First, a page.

The LA Times ran an article by Hector Tobar last week, titled “Finding the Real L.A.” Tobar expressed what I have been feeling and saying for the eleven years I have lived in L.A. This is a surprising, interesting, exciting, and, believe it or not, calming place to live. He describes driving with his daughter from the Echo Park area all the way down Sunset to Pacific Palisades in one long afternoon, passing one ethnic neighborhood after another, through hipster Silver Lake to old and new Hollywood and the rich environs of Beverly Hills, Bel Air and Brentwood, enjoying along the way the many layers that make up this amazingly diverse city.
When I decided to leave San Francisco, where I had lived for 25 years, my friends were aghast that I had chosen to move to Los Angeles. San Franciscans have a very chauvinistic and superior attitude toward all things “L.A.” The predictions were grim: “You will hate it. All that traffic, unfriendly superficial people…an intellectual wasteland, they don’t call it LaLa Land for nothing!” I had always noticed that folks from the Bay Area loved to criticize the City of Angels and rolled their eyes in disdain whenever anyone mentioned it. On the other hand, I had observed that folks from L.A. blithely love and admire San Francisco and seem unaware that the feelings aren’t reciprocal.
I was prepared for the worst when I finally arrived in 1999. Talk about low expectations. What I have found, however, is this:
1. When the traffic gets bad one can always get off the freeway and make it by streets, as opposed to the Bay Area traffic where one is stuck on bridges with no alternatives, unless your car can sprout oars and float down to the bay.
4. Griffith Park is a wealth of surprises. Where else in the middle of a metropolitan city can one go on a midnight horseback ride over a small mountain with the city lights spread below and end up at a Mexican restaurant where you tie up your horse and mosey on in for food and fun?
I’ll stop before I begin to sound like a member of the Chamber of Commerce. The point I’m circling around is that Los Angeles is a city that wants exploring and offers so many experiences, if only one is simply willing to move out of one’s routine and comfort zone and begin to explore. It was shocking to me recently that a group of gals I was having lunch with (all native Angelenos) had never been in the wonderful art deco Union Station, never been to Olvera St., Chinatown or Japantown, didn’t know about Santee Alley, had never been inside Disney Hall or just wandered around downtown to know about the lovely little parks tucked here and there and had never ridden the metro. These same ladies have traveled abroad and probably spent more time exploring European cities than their own L.A. Maybe that’s not unusual, but I think if you live in a city as exciting and multi-layered as Los Angeles you really have no right to ever say you’re bored.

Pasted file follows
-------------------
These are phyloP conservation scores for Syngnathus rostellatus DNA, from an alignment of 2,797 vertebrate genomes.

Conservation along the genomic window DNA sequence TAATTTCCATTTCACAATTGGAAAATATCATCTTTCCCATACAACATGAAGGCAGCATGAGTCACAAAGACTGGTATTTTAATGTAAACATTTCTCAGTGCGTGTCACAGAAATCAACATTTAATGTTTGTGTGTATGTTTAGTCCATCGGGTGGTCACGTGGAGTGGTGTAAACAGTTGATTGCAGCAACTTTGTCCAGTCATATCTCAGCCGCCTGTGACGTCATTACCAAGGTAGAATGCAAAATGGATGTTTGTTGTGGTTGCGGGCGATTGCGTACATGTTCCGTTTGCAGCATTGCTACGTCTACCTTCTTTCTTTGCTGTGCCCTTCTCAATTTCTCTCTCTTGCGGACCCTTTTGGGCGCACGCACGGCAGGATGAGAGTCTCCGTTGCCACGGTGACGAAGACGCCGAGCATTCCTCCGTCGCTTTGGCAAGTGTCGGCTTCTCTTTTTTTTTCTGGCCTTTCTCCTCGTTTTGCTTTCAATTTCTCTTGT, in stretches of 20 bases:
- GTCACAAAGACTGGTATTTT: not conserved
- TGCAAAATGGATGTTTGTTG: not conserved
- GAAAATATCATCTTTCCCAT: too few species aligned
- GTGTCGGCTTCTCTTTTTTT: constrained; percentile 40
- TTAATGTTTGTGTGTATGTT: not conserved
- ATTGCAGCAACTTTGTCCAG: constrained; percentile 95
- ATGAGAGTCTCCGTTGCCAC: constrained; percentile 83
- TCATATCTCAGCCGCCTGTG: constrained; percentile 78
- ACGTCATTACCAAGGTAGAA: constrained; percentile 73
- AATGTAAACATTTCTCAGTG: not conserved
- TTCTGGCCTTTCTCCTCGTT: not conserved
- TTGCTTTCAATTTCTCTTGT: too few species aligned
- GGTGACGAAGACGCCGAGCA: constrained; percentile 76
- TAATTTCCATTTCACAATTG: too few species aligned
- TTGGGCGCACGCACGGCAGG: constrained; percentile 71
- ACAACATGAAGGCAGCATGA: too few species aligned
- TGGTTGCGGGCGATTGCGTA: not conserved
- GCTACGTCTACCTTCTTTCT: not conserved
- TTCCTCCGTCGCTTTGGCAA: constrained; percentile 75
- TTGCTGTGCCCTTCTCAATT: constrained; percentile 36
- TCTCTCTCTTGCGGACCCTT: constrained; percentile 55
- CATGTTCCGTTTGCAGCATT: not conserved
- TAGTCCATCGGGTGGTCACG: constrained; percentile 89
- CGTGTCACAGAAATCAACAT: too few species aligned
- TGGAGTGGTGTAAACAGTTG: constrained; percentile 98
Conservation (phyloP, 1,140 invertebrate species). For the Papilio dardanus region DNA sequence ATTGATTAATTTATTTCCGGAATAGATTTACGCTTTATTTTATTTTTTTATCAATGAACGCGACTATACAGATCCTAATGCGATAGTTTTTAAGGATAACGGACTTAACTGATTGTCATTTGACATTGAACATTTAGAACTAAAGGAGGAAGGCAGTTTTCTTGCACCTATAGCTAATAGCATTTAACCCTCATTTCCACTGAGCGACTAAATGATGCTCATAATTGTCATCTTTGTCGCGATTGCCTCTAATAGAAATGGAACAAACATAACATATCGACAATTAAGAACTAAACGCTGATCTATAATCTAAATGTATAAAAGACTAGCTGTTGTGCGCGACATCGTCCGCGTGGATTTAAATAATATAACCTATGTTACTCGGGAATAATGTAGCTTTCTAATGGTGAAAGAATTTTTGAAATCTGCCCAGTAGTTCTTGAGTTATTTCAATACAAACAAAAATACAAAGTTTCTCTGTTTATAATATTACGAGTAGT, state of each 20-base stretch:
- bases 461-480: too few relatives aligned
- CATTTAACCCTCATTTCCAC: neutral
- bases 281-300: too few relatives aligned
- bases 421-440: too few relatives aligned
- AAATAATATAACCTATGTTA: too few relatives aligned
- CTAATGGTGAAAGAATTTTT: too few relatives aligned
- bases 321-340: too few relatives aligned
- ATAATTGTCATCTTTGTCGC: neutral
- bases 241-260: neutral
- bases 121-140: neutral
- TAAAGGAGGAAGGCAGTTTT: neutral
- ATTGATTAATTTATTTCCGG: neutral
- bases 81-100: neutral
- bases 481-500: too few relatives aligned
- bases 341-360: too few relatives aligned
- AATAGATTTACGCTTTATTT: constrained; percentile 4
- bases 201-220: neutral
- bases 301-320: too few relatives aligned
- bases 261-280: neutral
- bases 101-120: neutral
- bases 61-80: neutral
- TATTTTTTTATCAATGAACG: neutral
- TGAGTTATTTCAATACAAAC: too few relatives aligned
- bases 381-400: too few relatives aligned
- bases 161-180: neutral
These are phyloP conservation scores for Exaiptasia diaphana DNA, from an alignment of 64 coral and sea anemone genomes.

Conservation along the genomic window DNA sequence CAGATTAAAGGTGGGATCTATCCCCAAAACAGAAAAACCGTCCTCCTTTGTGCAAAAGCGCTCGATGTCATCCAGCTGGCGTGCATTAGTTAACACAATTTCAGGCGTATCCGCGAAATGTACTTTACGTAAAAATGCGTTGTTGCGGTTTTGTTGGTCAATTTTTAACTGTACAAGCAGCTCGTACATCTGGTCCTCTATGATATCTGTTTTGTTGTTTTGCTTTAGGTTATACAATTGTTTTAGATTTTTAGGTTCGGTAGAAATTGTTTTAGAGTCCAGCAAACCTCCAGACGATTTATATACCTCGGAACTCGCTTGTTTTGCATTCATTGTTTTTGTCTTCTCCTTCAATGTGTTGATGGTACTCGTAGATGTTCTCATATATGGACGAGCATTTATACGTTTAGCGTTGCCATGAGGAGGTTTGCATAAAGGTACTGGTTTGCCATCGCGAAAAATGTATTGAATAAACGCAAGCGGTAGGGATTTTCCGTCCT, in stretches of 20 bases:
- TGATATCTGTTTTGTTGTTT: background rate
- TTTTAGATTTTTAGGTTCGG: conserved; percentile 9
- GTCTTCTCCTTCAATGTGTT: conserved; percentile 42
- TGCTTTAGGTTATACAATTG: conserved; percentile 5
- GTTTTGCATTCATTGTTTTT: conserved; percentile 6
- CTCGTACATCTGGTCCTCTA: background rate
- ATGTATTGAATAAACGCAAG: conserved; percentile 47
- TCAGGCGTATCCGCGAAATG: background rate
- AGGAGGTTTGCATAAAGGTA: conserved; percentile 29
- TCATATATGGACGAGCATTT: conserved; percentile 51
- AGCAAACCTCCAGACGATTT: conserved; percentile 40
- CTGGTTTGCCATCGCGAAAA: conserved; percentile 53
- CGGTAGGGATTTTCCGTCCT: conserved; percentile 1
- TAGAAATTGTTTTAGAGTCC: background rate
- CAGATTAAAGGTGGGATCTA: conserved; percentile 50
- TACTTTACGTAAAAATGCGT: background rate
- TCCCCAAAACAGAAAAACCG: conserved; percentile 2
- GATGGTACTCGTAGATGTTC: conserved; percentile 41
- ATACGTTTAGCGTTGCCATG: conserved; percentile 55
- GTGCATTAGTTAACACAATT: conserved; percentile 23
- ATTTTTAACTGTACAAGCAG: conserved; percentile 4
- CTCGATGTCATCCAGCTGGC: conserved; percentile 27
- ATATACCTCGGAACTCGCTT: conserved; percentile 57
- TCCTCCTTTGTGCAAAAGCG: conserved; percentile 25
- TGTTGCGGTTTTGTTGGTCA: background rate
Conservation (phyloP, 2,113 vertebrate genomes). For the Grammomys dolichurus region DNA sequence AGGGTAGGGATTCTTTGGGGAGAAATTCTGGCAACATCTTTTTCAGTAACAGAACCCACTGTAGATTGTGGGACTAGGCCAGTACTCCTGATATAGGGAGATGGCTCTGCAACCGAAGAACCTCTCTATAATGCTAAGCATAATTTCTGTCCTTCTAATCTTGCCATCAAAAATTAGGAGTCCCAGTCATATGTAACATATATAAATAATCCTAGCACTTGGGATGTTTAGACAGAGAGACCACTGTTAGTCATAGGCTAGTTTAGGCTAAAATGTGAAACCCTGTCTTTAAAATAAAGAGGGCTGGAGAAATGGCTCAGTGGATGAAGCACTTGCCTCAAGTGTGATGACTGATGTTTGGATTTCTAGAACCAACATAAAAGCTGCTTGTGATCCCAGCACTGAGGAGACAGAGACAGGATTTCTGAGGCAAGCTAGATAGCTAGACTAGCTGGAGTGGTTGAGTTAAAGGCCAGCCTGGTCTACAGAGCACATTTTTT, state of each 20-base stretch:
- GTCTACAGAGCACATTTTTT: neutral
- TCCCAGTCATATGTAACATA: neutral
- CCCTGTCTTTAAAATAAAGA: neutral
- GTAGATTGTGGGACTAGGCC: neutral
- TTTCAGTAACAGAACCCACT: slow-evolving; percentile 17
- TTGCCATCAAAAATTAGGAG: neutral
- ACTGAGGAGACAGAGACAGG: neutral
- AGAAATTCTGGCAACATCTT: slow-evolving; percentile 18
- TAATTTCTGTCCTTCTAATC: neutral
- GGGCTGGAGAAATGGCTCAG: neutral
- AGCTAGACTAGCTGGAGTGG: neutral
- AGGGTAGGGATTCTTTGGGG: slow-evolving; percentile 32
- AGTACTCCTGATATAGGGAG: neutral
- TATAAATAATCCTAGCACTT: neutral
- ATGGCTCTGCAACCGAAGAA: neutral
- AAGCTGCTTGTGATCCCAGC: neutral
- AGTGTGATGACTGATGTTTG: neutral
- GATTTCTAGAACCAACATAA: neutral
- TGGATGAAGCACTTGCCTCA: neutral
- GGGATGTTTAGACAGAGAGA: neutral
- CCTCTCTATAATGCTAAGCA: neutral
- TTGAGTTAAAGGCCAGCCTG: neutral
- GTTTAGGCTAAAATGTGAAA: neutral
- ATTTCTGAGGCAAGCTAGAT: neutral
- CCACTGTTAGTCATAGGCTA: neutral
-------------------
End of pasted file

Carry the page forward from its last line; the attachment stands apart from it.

There is a great little book that we carry at Portrait called Walking LA by Erin Mahoney Harris. I highly recommend it for making an adventure of exploring interesting neighborhoods. The format is very accessible, with maps which indicate the length of the walk and degree of difficulty, if any. There is also a guide to the shops and restaurants you will pass on your walk, and the book points out anything else of interest that you should be aware of. I have used this book over and over again, both for the visitors I entertain, and for just wandering on my own.
Also of interest is Short Bike Rides in and Around Los Angeles by Robert Winning, for those who want to park their cars and wheel around different areas exploring and exercising in one fell swoop. And if you just want to check out the weird, absurd and obscure, pick up a copy of L.A. Bizarro by Anthony Lovett and Matt Maranian.
Take a trip all the way to our part of the world and pick one of these up for yourself. It doesn’t take much to change a life.
Posted by Donna